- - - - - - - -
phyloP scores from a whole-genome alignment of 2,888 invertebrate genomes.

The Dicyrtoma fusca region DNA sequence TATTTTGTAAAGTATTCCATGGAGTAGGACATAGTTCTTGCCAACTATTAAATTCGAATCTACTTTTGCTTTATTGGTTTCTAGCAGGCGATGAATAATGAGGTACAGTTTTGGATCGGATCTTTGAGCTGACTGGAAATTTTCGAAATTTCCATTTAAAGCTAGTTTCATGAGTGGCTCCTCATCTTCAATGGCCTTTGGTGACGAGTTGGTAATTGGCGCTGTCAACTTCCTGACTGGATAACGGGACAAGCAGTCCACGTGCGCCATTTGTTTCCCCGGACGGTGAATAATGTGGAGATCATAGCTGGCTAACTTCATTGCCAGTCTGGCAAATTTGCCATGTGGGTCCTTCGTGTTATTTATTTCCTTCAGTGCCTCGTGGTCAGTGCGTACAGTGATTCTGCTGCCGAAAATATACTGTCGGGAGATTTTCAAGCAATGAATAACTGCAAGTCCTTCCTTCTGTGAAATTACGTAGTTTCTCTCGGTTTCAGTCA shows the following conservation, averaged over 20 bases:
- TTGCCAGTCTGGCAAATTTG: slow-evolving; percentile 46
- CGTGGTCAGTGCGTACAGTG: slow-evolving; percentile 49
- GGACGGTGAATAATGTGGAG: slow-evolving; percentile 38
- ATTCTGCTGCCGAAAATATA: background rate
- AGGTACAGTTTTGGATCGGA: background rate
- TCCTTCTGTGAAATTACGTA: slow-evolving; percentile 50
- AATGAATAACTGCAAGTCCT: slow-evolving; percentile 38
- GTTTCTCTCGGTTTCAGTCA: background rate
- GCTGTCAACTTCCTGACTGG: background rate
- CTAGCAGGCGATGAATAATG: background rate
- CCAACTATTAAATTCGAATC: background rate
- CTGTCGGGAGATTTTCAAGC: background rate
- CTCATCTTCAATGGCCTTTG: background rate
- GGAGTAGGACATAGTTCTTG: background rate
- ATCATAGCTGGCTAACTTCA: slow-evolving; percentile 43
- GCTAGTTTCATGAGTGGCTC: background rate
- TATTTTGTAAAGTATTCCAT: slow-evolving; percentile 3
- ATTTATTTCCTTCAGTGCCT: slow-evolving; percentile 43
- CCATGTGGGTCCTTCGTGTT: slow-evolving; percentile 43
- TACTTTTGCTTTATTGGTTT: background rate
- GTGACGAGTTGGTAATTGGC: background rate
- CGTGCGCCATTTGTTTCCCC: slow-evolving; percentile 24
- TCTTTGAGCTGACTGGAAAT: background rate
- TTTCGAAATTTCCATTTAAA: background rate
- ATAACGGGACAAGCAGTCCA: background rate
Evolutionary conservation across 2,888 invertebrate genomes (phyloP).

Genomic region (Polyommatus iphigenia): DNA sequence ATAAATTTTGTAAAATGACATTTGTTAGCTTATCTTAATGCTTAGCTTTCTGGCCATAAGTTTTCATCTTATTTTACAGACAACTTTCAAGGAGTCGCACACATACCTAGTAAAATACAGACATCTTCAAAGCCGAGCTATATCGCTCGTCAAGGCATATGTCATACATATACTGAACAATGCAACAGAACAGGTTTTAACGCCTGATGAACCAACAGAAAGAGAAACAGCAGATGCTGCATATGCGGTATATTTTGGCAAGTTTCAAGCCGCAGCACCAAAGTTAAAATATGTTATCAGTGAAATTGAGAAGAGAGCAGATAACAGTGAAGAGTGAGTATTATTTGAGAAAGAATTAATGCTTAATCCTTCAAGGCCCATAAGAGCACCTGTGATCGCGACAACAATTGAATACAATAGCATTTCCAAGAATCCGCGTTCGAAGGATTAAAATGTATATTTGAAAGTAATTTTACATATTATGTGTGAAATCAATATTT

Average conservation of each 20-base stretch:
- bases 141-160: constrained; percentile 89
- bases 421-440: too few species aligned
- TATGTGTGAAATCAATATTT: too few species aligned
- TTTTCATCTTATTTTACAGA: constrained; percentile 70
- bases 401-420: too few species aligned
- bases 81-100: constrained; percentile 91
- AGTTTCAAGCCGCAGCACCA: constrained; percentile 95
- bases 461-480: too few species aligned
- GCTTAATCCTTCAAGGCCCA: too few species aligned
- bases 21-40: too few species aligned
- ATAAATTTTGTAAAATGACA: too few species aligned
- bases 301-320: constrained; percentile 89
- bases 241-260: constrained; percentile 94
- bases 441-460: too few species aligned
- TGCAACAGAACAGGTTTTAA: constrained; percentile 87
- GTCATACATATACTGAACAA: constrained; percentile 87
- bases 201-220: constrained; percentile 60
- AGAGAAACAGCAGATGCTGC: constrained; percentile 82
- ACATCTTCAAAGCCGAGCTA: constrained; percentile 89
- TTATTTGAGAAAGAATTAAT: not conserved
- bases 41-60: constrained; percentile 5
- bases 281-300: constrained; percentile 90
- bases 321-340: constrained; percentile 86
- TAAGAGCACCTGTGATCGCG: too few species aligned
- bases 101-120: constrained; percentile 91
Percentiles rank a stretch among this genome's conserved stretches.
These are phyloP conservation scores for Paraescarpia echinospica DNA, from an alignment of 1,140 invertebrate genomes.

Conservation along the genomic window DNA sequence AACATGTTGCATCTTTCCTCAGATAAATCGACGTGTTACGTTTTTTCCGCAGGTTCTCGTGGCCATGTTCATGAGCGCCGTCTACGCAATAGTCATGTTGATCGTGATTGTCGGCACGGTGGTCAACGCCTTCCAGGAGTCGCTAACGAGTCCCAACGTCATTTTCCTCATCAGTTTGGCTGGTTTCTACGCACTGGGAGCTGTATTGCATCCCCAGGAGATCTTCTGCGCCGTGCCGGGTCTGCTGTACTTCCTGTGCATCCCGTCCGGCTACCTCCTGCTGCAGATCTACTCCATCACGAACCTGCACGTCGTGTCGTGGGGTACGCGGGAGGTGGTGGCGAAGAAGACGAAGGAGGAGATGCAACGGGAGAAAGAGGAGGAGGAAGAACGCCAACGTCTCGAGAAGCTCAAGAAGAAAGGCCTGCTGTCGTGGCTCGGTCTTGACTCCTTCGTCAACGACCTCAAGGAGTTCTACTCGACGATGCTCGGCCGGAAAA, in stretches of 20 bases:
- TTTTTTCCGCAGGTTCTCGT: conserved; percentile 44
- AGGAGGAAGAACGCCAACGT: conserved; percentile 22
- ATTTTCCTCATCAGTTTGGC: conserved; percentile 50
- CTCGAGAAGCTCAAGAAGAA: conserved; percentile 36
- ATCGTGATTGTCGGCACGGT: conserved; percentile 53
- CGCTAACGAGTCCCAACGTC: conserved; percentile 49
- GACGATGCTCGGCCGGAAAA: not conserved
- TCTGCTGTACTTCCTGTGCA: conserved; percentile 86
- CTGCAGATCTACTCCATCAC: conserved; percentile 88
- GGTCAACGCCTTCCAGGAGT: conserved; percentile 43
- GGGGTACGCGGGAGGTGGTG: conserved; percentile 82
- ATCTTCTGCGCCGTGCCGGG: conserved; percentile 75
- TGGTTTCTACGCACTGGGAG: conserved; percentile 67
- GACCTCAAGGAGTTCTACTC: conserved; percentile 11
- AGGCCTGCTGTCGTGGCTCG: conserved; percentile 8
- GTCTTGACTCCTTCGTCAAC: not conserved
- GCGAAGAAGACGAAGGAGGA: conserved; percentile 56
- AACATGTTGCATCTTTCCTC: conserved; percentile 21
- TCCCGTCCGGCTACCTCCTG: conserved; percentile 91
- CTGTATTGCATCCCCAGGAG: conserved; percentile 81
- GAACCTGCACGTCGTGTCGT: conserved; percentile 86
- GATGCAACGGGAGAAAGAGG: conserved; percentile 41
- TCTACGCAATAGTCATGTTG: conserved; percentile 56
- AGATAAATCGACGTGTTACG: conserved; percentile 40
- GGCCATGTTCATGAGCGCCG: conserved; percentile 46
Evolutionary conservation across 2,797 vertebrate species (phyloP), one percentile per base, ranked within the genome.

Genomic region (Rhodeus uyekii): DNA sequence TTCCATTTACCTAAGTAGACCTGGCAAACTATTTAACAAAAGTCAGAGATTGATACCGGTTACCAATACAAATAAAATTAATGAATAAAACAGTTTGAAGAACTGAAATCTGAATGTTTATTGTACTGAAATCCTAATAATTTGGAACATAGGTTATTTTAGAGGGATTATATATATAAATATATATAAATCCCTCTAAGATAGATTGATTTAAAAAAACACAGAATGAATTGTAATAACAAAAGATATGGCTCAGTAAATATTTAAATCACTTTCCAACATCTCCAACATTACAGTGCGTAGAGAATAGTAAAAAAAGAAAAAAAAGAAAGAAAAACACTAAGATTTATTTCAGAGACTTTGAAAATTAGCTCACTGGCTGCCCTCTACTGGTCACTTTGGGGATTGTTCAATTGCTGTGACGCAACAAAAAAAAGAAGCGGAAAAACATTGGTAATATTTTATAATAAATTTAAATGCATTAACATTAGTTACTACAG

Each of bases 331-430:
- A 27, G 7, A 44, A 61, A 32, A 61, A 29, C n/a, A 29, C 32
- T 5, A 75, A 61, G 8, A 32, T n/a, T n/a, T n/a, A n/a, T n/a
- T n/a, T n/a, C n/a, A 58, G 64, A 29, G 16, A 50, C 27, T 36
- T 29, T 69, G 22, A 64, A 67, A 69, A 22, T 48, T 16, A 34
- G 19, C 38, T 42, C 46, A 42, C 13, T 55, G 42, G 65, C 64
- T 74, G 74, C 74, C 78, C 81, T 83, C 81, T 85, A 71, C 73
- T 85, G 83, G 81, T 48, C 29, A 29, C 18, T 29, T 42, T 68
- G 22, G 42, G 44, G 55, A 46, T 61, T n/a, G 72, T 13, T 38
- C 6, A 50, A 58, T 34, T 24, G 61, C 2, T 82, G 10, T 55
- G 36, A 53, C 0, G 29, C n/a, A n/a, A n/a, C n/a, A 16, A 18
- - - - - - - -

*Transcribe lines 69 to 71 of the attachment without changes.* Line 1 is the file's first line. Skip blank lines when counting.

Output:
- GGGGTACGCGGGAGGTGGTG: conserved; percentile 82
- ATCTTCTGCGCCGTGCCGGG: conserved; percentile 75
- TGGTTTCTACGCACTGGGAG: conserved; percentile 67